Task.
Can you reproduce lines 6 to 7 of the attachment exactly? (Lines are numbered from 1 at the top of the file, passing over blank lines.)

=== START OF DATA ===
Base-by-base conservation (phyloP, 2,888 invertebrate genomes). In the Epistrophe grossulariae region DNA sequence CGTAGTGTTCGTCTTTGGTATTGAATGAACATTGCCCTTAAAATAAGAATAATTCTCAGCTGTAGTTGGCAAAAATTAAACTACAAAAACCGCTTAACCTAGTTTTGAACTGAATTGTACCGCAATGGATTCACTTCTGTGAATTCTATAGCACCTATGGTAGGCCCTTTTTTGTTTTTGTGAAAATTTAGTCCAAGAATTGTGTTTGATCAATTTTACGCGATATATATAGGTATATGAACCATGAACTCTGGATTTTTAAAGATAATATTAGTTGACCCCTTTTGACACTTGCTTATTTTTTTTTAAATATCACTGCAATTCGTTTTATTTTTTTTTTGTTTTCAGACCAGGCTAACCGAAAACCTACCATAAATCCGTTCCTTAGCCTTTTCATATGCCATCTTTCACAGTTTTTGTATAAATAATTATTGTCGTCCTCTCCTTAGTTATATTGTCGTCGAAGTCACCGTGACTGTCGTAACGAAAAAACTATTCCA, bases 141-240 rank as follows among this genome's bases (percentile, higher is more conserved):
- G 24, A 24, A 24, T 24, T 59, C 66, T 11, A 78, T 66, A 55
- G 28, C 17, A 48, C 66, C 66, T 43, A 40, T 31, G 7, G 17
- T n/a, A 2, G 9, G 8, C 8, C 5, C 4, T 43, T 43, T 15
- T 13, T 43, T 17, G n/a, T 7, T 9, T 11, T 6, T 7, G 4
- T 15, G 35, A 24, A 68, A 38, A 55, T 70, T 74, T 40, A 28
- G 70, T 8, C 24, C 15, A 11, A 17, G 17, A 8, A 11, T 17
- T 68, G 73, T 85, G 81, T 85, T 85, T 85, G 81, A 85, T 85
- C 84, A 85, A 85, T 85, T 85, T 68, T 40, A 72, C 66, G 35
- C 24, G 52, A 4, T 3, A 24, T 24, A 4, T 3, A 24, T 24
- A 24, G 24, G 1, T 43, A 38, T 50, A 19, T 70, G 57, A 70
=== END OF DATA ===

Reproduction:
- T 15, G 35, A 24, A 68, A 38, A 55, T 70, T 74, T 40, A 28
- G 70, T 8, C 24, C 15, A 11, A 17, G 17, A 8, A 11, T 17